If you suffer from any kind of chronic pain, most likely you’re taking specific a type of painkiller.
But a new study reveals these specific painkillers can lead to sleeplessness and even sleep apnea. Which then again worsens your pain so you need more of these painkillers.
One of the standard treatments for chronic pain is an opioid prescription. These drugs include codeine (the weakest one), morphine, hydrocodone, oxycodone, and fentanyl.
In addition to the myriad digestive consequences opioids cause, another terrible condition resulting from chronic opioid use is obstructive sleep apnea.
If this weren’t enough, it’s frequently accompanied by poor sleep and daytime fatigue.
From previous studies on healthy people, it seems as if poor sleep causes an increase in pain sensitivity. Luckily for them, their pain threshold can be returned to normal by restoring their good quality sleep.
If poor sleep quality causes people in chronic pain to be more sensitive to pain too, this places them on a downward spiral:
1. They are in pain, for which they use opioids.
2. The opioids lead them to develop sleep apnea and thereby destroy their ability to get good quality sleep.
3. The worse they sleep, the more pain they experience and the more opioids they use.
4. The more opioids they use, the worse their sleep apnea and sleep quality become.
5. The worse their sleep quality gets, the more pain they feel and the more opioids they want to use, and so on.
Researchers recently published an article in the Journal of Clinical Sleep Medicine that identified American military veterans as a group especially at risk because of the chronic pain from which they suffer.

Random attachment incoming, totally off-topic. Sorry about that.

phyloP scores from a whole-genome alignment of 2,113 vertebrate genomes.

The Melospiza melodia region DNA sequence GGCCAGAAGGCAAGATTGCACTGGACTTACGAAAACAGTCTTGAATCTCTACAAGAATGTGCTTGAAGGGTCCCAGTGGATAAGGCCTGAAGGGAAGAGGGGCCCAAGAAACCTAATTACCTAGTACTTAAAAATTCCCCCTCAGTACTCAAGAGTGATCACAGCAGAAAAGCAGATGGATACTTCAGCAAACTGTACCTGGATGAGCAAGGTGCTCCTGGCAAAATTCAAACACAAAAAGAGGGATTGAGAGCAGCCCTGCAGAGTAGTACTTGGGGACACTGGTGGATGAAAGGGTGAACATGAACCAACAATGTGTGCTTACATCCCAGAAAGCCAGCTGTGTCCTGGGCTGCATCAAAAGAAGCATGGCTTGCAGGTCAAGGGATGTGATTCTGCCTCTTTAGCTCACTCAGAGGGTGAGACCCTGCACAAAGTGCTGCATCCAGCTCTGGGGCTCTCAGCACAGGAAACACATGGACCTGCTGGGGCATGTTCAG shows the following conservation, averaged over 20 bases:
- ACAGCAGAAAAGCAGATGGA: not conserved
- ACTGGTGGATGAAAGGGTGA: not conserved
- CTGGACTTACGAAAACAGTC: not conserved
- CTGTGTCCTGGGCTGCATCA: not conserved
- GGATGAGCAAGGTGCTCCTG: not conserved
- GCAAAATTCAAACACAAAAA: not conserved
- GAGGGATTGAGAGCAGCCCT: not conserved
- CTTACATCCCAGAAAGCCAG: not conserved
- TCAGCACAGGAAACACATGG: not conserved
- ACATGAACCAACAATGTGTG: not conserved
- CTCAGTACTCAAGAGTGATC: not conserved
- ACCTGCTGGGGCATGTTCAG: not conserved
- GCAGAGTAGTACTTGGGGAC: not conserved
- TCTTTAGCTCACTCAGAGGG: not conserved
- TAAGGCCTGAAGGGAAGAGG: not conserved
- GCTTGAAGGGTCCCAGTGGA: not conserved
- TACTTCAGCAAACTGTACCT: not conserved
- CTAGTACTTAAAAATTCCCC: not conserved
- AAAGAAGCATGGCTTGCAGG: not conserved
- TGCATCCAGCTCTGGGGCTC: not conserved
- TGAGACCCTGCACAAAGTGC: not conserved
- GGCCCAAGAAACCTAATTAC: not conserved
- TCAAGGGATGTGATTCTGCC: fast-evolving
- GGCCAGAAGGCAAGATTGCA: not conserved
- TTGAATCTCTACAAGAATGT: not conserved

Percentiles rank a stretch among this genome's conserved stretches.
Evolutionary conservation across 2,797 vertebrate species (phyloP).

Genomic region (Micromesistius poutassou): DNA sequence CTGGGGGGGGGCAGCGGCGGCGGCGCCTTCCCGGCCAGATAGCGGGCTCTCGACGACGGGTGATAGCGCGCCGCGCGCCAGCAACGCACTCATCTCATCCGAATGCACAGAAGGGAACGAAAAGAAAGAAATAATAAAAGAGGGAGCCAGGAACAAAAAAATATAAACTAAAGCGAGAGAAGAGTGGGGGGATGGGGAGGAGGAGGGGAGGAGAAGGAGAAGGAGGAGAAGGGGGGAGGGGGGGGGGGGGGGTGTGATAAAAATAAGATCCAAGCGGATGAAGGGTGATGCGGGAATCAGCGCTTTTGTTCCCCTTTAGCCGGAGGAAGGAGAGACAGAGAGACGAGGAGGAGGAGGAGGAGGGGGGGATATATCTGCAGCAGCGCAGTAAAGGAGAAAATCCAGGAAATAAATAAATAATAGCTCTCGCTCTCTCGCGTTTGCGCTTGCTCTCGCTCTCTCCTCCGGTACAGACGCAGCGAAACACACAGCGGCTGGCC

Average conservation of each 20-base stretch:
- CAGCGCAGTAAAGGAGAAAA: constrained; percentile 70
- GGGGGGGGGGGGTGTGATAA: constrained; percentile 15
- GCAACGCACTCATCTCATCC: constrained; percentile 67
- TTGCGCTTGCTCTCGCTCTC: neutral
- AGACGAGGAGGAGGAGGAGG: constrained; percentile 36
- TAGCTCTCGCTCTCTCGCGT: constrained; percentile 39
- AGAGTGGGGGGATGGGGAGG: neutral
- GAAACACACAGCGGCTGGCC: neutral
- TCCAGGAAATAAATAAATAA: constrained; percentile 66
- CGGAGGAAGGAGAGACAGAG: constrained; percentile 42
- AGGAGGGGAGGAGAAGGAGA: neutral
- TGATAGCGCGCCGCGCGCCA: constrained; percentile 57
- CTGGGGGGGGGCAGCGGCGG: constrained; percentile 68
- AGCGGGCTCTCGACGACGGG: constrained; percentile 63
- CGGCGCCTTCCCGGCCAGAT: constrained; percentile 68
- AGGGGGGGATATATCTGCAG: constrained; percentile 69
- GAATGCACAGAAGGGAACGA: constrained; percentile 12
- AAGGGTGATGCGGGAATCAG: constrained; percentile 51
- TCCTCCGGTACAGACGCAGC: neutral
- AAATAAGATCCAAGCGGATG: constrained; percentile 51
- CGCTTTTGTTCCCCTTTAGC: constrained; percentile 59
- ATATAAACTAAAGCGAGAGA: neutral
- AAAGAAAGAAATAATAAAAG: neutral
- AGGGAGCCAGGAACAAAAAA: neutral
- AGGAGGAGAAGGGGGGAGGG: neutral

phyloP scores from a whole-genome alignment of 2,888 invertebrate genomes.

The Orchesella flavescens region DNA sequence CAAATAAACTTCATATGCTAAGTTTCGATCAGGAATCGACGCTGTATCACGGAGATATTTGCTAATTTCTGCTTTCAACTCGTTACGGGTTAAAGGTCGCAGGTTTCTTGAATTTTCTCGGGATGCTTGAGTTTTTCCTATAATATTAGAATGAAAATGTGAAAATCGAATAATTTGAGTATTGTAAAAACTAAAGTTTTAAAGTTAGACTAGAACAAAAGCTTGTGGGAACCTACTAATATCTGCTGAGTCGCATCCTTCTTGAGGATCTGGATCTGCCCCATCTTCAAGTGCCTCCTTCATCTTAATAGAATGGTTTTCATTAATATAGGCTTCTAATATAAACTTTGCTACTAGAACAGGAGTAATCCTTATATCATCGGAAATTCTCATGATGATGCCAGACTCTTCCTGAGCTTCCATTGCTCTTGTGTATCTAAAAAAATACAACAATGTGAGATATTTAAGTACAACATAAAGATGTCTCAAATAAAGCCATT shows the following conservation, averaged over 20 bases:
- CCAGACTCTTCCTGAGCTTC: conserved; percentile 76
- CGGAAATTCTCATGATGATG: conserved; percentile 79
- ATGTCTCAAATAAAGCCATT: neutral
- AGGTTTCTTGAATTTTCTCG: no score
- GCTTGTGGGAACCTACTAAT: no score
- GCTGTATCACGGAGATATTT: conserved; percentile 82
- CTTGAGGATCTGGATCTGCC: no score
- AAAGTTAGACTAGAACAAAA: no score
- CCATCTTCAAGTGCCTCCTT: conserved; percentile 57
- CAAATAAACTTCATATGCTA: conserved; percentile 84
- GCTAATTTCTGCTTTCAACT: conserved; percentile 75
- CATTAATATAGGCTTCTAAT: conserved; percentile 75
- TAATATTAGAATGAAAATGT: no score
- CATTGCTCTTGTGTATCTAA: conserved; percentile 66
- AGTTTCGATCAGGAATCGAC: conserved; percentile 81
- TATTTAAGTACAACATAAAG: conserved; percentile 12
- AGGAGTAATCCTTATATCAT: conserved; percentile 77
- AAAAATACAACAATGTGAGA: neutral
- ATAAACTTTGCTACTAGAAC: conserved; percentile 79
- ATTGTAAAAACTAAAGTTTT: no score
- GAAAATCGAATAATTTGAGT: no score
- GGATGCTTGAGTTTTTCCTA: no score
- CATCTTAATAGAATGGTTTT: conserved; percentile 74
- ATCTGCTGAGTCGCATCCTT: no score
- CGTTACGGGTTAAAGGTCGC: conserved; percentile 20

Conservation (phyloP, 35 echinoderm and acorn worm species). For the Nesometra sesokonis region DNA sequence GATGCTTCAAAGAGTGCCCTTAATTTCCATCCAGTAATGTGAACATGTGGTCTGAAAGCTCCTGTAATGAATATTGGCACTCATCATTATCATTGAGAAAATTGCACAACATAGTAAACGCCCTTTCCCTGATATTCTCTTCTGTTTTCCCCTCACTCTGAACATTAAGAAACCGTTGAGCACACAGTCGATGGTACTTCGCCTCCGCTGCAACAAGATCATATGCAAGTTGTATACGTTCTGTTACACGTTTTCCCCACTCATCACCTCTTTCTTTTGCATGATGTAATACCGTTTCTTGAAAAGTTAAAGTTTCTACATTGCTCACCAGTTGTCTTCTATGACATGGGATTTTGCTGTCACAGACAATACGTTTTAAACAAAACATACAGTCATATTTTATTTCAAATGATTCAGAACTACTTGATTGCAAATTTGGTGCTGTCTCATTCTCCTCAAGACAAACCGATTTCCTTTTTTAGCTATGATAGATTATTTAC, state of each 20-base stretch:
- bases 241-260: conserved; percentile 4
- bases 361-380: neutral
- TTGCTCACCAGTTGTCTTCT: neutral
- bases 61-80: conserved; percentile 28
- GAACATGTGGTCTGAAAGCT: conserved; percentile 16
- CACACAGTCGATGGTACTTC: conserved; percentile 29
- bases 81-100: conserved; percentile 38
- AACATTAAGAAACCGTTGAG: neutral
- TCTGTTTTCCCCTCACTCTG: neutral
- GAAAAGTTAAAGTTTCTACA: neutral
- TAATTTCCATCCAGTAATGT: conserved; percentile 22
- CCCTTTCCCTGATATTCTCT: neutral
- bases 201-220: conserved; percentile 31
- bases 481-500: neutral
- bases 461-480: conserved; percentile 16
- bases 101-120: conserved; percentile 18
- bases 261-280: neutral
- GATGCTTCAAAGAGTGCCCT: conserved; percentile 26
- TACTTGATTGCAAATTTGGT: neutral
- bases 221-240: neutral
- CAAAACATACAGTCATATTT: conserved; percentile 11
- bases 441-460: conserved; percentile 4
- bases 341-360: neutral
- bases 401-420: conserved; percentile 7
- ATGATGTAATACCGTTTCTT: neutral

They analyzed data collected of veterans who presented at the Western New York Healthcare System sleep clinic between 2012 and 2014 with chronic pain, opioid prescriptions, and sleep apnea.
They then compared the pain score each of these patients received before a course of continuous positive airway pressure (CPAP) with the scores they received afterwards.
In addition, they checked whether any of these veterans reduced or dropped their opioid consumption after the CPAP.
Regrettably, the CPAP reduced neither the pain nor the opioid use, even though the veterans were sleeping better.
This means that, while improving sleep, CPAP cannot improve the pain threshold of people with chronic pain who are taking opioids.
Another alarming finding was the discovery that opioid-dependent veterans did not comply with the CPAP as well as the non-opioid takers did, explaining why they benefited from it much less.
These conclusions suggest that it is a bad idea to take chronic opioids, as they may cause sleep apnea.